We also hope that this work will open up new opportunities for the people who build the technology we use everyday. For so long, building technology that valued people was synonymous with collecting no or little data about them. While privacy remains a core focus of Mozilla and others, we need to find ways to protect and empower users that also include the collection and use of data to give people experiences they want. As the paper outlines, there are more and more developers — including many of our colleagues in the Mozilla Corporation — who are carving new paths that head in this direction.

Thank you for reading — and I look forward to putting this into action together.

The post Mozilla’s Vision for Trustworthy AI appeared first on The Mozilla Blog.

Categorieën: Mozilla-nl planet

Why getting voting right is hard, Part II: Hand-Counted Paper Ballots

Mozilla Blog - ma, 14/12/2020 - 18:42

In Part I we looked at desirable properties for voting system. In this post, I want to look at the details of a specific system: hand-counted paper ballots.

Sample Ballot

Hand-counted paper ballots are probably the simplest voting system in common use (though mostly outside the US). In practice, the process usually looks something like the following:

  1. Election officials pre-print paper ballots and distribute them to polling places. Each paper ballot has a list of contests and the choices for each contest, and a box or some other location where the voter can indicate their choice, as shown above.
  2. Voters arrive at the polling place, identify themselves to election workers, and are issued a ballot. They mark the section of the ballot corresponding to their choice. They cast their ballots by putting them into a ballot box, which can be as simple as a cardboard box with a hole in the top for the ballots.
  3. Once the polls close, the election workers collect all the ballots. If they are to be locally counted, then the process is as below; if they are to be centrally counted, they are transported back to election headquarters for counting.

The counting process varies between jurisdictions, but at a high level the process is simple. The vote counters go through each ballot one at a time and determine which choice it is for. Joseph Lorenzo Hall provides a good description of the procedure for California’s statutory 1% tally here:

In practice, the hand-counting method used by counties in California seems very similar. The typical tally team uses four people consisting of two talliers, one caller and one witness:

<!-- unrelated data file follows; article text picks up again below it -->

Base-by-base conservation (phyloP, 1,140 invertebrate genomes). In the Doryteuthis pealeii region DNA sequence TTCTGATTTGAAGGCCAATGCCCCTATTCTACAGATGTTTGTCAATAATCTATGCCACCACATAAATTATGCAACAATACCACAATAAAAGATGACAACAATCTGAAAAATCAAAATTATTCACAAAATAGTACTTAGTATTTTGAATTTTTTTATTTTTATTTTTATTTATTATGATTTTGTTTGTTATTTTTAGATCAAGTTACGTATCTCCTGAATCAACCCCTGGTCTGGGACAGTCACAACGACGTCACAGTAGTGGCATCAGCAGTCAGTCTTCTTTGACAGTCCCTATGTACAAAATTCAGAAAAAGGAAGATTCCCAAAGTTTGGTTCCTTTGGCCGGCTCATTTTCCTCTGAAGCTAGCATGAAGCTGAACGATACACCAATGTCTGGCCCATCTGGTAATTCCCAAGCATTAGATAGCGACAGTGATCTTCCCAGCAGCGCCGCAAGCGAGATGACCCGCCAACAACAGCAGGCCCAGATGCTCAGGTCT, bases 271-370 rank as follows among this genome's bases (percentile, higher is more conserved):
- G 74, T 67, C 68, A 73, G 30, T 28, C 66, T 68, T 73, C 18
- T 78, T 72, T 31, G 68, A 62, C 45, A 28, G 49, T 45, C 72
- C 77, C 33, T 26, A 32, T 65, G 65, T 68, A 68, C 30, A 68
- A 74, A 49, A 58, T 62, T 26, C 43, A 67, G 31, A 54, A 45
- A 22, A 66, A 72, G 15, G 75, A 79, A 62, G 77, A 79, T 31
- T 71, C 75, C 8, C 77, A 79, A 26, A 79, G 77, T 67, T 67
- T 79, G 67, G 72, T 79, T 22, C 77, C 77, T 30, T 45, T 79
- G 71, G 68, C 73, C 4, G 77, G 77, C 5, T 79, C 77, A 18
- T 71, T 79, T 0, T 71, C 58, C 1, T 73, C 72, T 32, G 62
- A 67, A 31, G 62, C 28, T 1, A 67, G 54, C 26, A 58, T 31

• The caller speaks aloud the choice on the ballot for the race being tallied (e.g., “Yes…Yes…Yes…” or “Lincoln…Lincoln…Lincoln…”).
  • The witness observes each ballot to ensure that the spoken vote corresponded to what was on the ballot and also collates ballots in cross-stacks of ten ballots.
  • Each tallier records the tally by crossing out numbers on a tally sheet to keep track of the vote tally.

Talliers announce the tally at each multiple of ten (“10”, “20”, etc.) so that they can roll-back the tally if the two talliers get out of sync.

Obviously other techniques are possible, but as long as people are able to observe, differences in technique are mostly about efficiency rather than accuracy or transparency. The key requirement here is that any observer can look at the ballots and see that they are being recorded as they are cast. Jurisdictions will usually have some mechanism for challenging the tally of a specific ballot.

Security and Verifiability

The major virtue of hand-counted paper ballots is that they are simple, with security and privacy properties that are easy for voters to understand and reason about, and for observers to verify for themselves

It’s easiest to break the election in two phases:

  • Voting and collecting the ballots
  • Counting the collected ballots

If each of these is done correctly, then we can have high confidence that the election was correctly decided.

Voting

The security properties of the voting process mostly come down to ballot handling, namely that:

  • Only authorized voters get ballots and only one ballot. Note that it’s necessary to ensure this because otherwise it’s very hard to prevent multiple voting, where an authorized voter puts in two ballots.